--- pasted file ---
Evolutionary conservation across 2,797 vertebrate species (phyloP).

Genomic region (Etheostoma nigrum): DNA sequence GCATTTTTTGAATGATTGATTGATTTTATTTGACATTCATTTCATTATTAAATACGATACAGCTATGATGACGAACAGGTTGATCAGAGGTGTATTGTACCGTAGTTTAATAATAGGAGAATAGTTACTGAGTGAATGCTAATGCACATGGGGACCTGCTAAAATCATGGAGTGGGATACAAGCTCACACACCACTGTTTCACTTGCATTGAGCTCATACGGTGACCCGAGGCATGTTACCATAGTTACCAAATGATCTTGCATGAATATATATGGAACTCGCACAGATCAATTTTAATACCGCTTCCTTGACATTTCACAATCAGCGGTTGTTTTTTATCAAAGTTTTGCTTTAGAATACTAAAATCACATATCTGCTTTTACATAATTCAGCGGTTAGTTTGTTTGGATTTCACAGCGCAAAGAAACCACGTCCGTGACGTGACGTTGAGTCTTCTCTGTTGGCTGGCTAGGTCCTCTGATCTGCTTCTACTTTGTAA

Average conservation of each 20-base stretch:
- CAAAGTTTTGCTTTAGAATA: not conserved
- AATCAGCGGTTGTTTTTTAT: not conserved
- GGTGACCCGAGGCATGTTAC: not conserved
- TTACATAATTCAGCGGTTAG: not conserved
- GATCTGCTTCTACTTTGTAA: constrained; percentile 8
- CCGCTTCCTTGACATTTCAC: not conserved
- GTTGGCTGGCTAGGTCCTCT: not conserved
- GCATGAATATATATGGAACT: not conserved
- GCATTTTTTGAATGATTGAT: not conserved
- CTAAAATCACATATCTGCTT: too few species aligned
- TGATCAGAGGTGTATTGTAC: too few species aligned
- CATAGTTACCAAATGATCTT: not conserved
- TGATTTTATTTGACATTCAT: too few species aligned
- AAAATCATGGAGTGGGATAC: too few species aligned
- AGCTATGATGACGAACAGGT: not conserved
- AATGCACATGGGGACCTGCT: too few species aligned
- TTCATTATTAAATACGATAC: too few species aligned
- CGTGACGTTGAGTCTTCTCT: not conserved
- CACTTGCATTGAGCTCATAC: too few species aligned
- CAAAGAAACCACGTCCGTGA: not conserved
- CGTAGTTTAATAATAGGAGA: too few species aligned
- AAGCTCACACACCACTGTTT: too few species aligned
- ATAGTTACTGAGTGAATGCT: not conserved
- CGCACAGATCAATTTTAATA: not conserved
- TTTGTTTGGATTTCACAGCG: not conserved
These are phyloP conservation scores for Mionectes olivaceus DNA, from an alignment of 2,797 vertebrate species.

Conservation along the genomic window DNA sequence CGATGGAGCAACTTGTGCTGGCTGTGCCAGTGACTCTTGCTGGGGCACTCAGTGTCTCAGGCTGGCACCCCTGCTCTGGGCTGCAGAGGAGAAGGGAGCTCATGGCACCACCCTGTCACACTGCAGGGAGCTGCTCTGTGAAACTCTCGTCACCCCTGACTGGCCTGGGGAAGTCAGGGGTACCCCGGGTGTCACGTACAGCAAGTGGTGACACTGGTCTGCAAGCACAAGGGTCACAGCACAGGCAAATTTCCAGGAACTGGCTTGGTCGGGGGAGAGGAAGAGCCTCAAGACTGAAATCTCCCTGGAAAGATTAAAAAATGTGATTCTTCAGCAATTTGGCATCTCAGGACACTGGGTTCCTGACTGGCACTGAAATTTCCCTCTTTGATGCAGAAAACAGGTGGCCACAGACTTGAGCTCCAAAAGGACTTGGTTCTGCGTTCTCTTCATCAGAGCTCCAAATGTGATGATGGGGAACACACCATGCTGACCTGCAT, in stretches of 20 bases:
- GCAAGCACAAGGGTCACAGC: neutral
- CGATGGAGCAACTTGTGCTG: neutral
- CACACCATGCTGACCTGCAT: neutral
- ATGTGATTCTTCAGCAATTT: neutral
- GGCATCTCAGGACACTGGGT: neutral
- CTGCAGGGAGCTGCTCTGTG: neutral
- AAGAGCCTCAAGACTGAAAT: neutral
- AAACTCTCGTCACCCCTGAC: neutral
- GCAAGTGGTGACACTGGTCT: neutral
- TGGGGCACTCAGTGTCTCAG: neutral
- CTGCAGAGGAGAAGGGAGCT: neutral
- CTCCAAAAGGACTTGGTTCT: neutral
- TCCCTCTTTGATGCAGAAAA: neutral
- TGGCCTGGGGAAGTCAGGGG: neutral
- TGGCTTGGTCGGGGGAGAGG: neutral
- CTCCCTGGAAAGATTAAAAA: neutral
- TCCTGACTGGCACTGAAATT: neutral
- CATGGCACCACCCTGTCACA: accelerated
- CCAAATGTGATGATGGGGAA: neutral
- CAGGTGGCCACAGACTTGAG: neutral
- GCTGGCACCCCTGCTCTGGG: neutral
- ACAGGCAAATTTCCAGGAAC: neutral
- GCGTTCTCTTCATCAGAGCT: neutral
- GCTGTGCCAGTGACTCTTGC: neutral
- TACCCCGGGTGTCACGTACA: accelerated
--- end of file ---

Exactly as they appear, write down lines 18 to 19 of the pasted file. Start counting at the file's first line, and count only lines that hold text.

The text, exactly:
- AGCTATGATGACGAACAGGT: not conserved
- AATGCACATGGGGACCTGCT: too few species aligned